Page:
This post is the sixth in a six post series outlining the evolution of mimicry within the ocean realm. These posts detail various ways in which organisms may copy other organisms in appearance and behavior, and the evolutionary context for how these mimic-model pairings have come to be. The first entry in this series goes over some fundamental introductory concepts and definitions regarding mimicry in general.
Blending in with your surroundings to the point of near invisibility is a trick that gifts huge benefits.
I know that at least for me, there have been moments in my life where I wish I could have become functionally invisible to those around me….situations where just fading into the background, completely and utterly, would have provided me instantaneous relief. Like that time in high school basketball when I scored on the wrong basket. Or that time when I was 16 and had to get my palate extended prior to getting braces, and for more than a week, I walked around with a space between my two front teeth wide enough to steer a barge through. Or that time I chickened out in the middle of asking someone to senior prom, telling her that she could go with me if no one asked her by the time of the dance “or whatever” (which is both cowardly and implicitly insulting, good one, teenage me!).
….ok, you know what? How about high school, as a whole, being what I’m thinking of here then. The entirety of high school was a bit of nightmarish cringefest and if I had the ability to Hollow Man my ass out of the visible spectrum, I’d have jumped on that shit.
I was not so fortunate, but there are members of the animal kingdom that can vanish from sight, becoming indistinguishable from the backdrops of their habitats….and they have far better justifications for this power than dodging social embarrassment and minor psychological scarring.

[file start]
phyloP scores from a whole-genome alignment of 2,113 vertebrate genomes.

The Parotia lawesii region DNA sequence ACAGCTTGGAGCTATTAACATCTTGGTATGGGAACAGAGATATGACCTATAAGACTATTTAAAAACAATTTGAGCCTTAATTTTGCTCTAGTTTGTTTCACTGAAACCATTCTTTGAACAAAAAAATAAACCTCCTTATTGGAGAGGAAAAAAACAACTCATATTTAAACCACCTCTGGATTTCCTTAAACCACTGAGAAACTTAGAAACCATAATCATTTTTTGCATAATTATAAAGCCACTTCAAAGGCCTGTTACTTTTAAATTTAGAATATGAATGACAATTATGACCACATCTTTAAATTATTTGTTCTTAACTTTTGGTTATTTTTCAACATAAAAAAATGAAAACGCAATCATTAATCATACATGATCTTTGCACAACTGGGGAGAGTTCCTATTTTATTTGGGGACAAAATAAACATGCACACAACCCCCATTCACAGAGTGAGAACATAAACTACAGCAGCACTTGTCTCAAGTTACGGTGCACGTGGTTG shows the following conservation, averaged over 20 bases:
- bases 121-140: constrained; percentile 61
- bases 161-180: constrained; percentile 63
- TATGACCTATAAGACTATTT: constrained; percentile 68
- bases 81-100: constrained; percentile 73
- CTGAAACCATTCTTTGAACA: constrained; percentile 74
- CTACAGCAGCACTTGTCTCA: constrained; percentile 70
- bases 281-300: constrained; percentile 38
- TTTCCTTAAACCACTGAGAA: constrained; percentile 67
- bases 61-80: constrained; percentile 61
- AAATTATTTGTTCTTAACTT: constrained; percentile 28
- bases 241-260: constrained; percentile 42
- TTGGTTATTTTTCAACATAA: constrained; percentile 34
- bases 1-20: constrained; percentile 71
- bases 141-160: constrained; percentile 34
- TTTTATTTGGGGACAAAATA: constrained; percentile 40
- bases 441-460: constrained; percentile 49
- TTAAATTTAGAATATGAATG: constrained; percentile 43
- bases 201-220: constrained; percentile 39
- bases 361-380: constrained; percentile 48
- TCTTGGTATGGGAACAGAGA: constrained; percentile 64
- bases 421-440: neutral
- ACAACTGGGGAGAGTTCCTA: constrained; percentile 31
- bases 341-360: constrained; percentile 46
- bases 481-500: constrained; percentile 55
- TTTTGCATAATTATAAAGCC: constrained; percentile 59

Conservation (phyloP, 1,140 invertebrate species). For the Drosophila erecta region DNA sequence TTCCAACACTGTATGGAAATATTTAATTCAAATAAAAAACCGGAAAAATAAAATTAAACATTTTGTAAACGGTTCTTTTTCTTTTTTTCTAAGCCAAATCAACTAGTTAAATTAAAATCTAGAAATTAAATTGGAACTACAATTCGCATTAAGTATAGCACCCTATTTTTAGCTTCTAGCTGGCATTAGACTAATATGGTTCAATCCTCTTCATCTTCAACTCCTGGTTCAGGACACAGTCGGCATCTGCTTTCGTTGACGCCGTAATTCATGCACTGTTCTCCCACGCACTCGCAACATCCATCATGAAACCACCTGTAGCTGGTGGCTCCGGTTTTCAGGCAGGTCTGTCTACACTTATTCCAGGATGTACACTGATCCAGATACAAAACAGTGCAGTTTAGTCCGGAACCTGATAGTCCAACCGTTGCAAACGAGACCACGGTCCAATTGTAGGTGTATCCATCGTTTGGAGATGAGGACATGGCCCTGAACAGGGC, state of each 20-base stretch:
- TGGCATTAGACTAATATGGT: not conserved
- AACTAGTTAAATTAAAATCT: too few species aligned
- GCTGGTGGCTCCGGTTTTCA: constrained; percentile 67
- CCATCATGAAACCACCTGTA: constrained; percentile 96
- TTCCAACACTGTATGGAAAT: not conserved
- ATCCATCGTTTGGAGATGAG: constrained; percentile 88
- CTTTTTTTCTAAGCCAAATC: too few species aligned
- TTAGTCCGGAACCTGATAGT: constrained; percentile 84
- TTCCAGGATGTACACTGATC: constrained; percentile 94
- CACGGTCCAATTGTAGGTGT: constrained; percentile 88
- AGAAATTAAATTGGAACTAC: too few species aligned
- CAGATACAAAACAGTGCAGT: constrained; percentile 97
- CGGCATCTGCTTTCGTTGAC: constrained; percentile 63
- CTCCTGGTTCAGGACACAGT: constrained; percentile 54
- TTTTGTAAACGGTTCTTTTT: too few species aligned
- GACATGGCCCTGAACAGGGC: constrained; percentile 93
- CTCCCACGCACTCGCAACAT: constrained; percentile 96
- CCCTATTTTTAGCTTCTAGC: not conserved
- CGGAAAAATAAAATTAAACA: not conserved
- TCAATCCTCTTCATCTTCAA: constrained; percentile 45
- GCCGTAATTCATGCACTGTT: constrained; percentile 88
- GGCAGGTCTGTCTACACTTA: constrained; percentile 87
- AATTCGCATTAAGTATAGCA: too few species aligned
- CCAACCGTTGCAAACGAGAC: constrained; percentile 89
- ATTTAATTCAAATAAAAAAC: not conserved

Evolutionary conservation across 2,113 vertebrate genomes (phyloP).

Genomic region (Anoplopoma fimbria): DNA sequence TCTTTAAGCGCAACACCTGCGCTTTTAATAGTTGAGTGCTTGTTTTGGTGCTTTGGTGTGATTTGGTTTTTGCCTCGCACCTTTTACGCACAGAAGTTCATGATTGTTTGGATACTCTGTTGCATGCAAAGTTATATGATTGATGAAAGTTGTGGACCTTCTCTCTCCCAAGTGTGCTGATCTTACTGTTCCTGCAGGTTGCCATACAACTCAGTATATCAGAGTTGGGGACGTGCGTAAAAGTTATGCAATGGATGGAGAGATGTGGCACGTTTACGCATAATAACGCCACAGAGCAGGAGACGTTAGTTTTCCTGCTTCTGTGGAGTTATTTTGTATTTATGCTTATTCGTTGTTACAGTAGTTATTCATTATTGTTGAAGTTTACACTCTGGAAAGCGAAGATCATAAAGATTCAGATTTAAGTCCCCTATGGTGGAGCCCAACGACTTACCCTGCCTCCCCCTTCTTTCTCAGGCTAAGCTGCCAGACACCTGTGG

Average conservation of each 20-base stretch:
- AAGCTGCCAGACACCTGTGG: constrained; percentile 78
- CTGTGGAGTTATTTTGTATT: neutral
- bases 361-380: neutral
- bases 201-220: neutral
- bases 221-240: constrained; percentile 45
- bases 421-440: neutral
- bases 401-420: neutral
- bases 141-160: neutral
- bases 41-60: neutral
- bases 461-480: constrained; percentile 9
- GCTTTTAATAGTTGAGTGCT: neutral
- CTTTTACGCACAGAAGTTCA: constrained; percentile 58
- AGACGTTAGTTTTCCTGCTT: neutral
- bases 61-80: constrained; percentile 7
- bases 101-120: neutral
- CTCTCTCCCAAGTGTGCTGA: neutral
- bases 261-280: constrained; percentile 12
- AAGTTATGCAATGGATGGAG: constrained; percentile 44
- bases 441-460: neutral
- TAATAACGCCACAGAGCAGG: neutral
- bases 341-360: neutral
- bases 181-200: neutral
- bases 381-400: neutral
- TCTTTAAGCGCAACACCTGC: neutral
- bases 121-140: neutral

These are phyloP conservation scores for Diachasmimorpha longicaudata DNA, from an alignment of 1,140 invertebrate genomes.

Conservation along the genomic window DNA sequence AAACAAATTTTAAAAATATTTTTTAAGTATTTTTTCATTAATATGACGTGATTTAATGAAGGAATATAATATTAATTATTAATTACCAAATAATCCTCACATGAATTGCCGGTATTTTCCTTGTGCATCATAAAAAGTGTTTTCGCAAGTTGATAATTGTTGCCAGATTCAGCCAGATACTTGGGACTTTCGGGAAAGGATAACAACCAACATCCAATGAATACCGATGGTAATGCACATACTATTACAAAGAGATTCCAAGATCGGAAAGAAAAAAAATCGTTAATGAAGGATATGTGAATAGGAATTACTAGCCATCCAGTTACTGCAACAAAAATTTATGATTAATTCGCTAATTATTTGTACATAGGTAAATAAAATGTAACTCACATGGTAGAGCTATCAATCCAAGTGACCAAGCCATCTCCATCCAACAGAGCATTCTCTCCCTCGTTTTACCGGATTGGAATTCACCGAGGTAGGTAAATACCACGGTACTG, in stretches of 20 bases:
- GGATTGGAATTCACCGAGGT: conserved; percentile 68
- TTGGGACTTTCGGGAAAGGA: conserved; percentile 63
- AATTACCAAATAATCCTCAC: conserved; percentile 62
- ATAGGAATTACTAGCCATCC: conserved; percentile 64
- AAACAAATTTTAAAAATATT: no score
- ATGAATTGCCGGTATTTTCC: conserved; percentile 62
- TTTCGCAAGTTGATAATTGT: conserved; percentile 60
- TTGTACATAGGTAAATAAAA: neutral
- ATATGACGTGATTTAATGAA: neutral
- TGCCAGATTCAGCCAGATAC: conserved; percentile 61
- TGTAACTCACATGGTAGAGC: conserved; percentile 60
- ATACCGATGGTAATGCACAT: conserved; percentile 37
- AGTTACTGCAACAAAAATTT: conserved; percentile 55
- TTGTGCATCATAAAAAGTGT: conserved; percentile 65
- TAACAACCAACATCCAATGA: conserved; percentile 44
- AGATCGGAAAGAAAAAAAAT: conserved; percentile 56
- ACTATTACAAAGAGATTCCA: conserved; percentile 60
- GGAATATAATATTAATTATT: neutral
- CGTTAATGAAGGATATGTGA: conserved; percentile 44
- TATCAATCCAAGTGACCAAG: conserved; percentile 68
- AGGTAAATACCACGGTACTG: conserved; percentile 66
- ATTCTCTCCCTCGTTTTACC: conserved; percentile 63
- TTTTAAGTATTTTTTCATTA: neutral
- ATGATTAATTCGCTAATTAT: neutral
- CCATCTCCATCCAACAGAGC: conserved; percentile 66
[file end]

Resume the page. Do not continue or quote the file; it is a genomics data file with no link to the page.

This biological phenomenon – evolving an appearance and/or behaviors that make you very hard to detect within your environment – can be broken down into two main varieties. The first is simple camouflage. This is where texture, color patterning, shading, and other visual properties that an organism has make it blend in seamlessly with the uninteresting crap in its general vicinity; dirt, rocks, foliage, whatever. Camouflage makes critters’ bodily outlines disappear, and their image becomes disrupted and lost in a sea of unbroken similarity, but they remain…hidden in plain sight like one of those visages lurking beneath the surface of an ever-frustrating-as-fuck Magic Eye illusion. The purpose of camouflage is to completely destroy the “object detection” potential of a casual glance, allowing the sneaky bugger to sit tight, unnoticed.